Funding hurdles expose countries’ reliance on climate-sensitive sectors

Tuesday November 08 2022

Herders assist a cow weakened by famine to stand in drought-hit Marsabit County in Kenya. East Africa faces a daunting task in mobilising resources to deal with climate change-related shocks. PHOTO | NICHOLAS KOMU | NMG


East Africa faces a daunting task in mobilising resources to deal with climate change-related shocks including erratic weather — prolonged drought that fuels food insecurity and flooding leading to loss of life and internal displacement.

Recent estimates by the Intergovernmental Authority on Development (IGAD) show the region needs at least $4.02 billion to implement climate change resilience and mitigation programmes.

The immediate challenge facing countries now is how to raise the billions required to implement the Nationally Determined Contributions (NDCs), which are at the heart of the Paris Agreement. NDCs contain efforts by each country to reduce national emissions and adapt to the impacts of climate change.

Financing options are limited for regional governments which are already choking on debt with the average debt to GDP ratio across the region rising sharply to over 50 percent over the last three years.

Concessional IMF funding

In Africa, Rwanda is set to become the first country to access concessional funding from the IMF under its Resilience and Sustainability Facility (RSF) to finance its climate action projects needs $11 billion by 2030, of which $6.9 billion is conditional on new financing. It amounts to spending 8.8 per cent of the country’s GDP each year through 2030.


Rwanda has requested $310 million, which is expected to be approved by the IMF executive board this December.

“Rwanda’s strong policy track record and its well-advanced climate strategy provide a sound basis for an impactful reform agenda. The new Policy Coordination Instrument (PCI), combined with RSF financing, will support the authorities’ efforts to maintain macroeconomic stability, advance structural reforms, including climate adaptation and mitigation, and insure against downside risks…,” said Haimanot Teferra, the deputy division chief for Rwanda, Africa Department on October 7 in Kigali during a press briefing.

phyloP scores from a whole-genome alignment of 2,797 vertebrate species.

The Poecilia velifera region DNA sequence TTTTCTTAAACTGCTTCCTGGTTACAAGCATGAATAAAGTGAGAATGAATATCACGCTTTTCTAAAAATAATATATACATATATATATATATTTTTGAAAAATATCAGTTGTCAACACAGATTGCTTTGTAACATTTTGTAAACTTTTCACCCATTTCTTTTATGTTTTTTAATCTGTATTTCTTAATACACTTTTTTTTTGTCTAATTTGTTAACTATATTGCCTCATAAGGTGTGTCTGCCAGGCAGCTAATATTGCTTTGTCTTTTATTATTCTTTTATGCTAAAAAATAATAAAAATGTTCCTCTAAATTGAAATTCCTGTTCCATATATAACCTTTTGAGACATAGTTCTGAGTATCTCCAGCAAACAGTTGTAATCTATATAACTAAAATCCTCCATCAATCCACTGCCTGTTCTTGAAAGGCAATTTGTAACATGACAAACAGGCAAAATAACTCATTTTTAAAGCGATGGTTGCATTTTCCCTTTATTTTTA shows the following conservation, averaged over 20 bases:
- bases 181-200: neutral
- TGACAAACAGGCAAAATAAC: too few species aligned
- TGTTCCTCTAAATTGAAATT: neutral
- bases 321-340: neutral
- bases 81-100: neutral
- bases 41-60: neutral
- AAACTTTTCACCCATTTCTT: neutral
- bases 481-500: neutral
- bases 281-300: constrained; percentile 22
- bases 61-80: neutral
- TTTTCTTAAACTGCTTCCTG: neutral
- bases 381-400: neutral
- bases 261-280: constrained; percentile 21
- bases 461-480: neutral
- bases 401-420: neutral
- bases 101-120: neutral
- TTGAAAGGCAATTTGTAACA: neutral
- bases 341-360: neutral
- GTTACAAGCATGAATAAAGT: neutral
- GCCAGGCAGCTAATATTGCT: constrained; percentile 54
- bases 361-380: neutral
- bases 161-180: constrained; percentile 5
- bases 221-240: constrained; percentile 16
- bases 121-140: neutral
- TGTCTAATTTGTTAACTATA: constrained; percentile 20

Private sector

Rwanda’s Finance Minister Uzziel Ndagijimana told The EastAfrican that the country is considering mobilising more resources from the private sector including issuing a green bond.

According to IGAD, by the end of November 2021, six member states had submitted their updated NDCs and increased their ambitions as well as their chances of donor funding.

In Ethiopia, $316 billion is required, Kenya $62 billion, Somalia $55.5 billion and South Sudan, $100 billion for the implementation of all NDC interventions and strategies over 10 years. Tanzania says it will need $19.2 billion to mitigate effects of climate change by 2025.

Selemani Jafo, Tanzania’s Minister of State Office of the Vice President on Union and Environment said the government is taking major steps including preparing the National Environmental Policy for 2021, the National Strategic Plan to Cope with Climate Change 2021, the National Master Plan for Conservation and Environmental Management for 2022-2023 and Guidelines and Regulations of Carbon Trading.

“Tanzania has also implemented various projects to withstand the effects of climate change, including the construction of walls on beaches in Mtwara and Zanzibar Islands, as well as other projects in the sectors of agriculture, livestock, fishing, energy, forestry, industry, IT, and building institutional capacity,” added Jafo.

Additional reporting Beatrice Materu